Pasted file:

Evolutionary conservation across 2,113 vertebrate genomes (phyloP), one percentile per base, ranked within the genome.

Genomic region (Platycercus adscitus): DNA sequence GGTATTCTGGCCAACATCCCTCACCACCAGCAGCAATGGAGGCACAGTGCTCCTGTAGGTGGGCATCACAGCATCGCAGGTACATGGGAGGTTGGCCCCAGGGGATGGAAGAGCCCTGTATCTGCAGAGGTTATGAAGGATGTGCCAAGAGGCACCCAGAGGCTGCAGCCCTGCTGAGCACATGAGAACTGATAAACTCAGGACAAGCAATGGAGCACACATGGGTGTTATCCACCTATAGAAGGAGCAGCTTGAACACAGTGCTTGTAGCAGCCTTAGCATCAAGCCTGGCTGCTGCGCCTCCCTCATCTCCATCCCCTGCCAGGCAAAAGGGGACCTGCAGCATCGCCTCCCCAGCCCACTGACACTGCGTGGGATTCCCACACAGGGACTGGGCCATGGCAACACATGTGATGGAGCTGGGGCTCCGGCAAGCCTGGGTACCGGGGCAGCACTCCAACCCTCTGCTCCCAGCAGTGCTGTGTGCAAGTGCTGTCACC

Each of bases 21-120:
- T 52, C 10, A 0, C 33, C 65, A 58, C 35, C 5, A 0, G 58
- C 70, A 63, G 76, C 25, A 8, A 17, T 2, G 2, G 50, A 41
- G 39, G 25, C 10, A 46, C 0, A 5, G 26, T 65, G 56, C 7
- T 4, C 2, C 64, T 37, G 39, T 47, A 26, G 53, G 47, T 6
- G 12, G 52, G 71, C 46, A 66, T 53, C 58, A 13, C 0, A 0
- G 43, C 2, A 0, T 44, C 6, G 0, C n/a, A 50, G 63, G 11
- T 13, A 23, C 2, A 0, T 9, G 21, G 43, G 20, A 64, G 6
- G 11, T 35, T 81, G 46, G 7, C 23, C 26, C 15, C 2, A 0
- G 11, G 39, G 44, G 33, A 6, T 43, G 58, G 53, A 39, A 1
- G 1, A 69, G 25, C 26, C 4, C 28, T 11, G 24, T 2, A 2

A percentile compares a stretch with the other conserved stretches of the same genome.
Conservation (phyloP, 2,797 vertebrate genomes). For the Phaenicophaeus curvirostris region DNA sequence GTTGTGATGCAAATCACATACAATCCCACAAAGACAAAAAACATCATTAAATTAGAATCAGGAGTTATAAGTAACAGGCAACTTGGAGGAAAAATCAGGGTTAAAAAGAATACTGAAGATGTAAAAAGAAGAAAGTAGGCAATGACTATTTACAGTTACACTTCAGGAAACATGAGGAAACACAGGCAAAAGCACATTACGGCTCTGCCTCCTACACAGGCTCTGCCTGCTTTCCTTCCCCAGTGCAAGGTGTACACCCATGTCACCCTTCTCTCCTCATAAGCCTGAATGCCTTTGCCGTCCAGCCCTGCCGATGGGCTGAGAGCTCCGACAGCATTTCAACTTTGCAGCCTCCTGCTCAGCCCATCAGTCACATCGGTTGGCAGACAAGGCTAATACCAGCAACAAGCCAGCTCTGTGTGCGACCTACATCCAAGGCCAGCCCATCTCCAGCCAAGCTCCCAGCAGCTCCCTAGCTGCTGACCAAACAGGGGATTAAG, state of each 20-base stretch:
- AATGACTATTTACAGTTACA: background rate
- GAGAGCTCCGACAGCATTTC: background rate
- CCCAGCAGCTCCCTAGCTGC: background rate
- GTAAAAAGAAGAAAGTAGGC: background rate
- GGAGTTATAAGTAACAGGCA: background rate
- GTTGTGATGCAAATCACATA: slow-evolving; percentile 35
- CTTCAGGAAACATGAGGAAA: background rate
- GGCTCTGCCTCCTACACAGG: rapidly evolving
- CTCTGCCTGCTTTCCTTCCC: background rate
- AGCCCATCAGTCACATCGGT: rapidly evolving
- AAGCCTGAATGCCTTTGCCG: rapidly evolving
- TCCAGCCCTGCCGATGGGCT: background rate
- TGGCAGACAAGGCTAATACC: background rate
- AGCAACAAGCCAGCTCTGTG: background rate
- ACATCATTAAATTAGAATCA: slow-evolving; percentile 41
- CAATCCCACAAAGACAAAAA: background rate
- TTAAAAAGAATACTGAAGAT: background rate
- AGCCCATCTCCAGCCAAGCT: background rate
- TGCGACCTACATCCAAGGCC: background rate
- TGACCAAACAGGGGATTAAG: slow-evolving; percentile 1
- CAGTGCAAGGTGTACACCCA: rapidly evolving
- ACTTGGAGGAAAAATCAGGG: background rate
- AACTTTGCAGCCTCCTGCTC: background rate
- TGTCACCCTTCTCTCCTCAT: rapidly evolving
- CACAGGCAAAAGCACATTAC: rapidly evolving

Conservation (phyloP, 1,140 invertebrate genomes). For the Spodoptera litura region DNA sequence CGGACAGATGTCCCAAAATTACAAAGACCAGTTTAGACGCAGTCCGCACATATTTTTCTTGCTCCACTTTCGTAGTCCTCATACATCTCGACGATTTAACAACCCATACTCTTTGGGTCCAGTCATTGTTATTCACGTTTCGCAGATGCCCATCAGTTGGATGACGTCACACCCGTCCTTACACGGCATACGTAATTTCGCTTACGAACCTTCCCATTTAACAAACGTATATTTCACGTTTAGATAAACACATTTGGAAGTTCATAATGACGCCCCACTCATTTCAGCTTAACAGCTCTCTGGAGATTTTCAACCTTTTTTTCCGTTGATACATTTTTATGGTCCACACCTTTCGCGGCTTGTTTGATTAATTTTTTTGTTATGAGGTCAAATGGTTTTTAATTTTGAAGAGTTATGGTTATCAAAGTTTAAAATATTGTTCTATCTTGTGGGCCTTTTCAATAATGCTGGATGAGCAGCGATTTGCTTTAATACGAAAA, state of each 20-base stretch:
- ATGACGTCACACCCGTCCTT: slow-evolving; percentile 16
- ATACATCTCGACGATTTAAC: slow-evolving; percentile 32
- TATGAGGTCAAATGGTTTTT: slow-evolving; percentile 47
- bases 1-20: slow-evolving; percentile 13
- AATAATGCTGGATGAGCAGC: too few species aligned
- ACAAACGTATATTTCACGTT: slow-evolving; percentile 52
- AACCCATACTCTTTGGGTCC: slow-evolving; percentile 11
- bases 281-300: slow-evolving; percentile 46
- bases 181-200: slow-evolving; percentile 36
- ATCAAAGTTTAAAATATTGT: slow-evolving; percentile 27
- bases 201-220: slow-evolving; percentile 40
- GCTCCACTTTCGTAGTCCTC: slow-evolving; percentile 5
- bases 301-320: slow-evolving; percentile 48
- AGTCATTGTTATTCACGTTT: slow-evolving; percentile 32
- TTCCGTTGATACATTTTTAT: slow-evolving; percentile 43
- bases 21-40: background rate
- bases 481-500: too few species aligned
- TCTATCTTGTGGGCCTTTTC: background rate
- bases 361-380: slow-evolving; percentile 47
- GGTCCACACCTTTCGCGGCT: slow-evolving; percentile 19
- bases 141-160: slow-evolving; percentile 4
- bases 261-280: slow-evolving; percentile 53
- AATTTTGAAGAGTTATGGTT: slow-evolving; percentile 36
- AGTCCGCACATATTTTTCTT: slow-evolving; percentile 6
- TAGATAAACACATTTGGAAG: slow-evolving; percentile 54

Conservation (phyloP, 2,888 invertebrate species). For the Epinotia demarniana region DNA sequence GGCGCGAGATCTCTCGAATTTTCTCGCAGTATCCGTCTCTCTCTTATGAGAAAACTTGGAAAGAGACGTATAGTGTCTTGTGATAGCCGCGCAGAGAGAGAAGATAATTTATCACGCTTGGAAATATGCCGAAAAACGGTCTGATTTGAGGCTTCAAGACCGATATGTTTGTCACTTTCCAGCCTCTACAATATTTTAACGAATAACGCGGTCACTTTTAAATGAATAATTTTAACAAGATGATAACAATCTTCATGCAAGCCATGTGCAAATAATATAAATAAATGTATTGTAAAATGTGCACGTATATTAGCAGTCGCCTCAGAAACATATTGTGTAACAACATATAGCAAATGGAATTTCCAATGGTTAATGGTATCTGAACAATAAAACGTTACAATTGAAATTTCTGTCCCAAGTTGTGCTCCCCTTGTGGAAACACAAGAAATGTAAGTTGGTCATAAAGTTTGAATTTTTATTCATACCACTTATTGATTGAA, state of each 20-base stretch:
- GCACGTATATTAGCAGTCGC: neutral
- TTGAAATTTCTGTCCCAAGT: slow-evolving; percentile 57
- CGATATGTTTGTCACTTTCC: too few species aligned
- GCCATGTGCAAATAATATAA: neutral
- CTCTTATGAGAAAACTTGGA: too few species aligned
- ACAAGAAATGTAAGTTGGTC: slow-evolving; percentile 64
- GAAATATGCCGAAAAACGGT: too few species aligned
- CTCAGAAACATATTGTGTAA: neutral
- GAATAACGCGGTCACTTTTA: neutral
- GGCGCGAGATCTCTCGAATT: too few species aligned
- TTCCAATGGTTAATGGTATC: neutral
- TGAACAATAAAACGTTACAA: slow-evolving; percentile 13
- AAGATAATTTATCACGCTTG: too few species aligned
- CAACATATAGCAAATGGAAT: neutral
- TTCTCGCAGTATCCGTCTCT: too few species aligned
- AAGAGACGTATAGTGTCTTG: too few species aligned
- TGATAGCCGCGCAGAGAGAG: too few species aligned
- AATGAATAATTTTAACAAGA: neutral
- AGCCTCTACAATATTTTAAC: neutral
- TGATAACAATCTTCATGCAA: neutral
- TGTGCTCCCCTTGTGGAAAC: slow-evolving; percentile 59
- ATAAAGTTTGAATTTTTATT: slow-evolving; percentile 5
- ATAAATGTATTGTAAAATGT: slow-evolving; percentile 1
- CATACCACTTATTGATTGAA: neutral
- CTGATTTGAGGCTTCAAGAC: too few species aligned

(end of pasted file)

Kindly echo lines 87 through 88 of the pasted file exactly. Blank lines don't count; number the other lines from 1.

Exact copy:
- TGATAACAATCTTCATGCAA: neutral
- TGTGCTCCCCTTGTGGAAAC: slow-evolving; percentile 59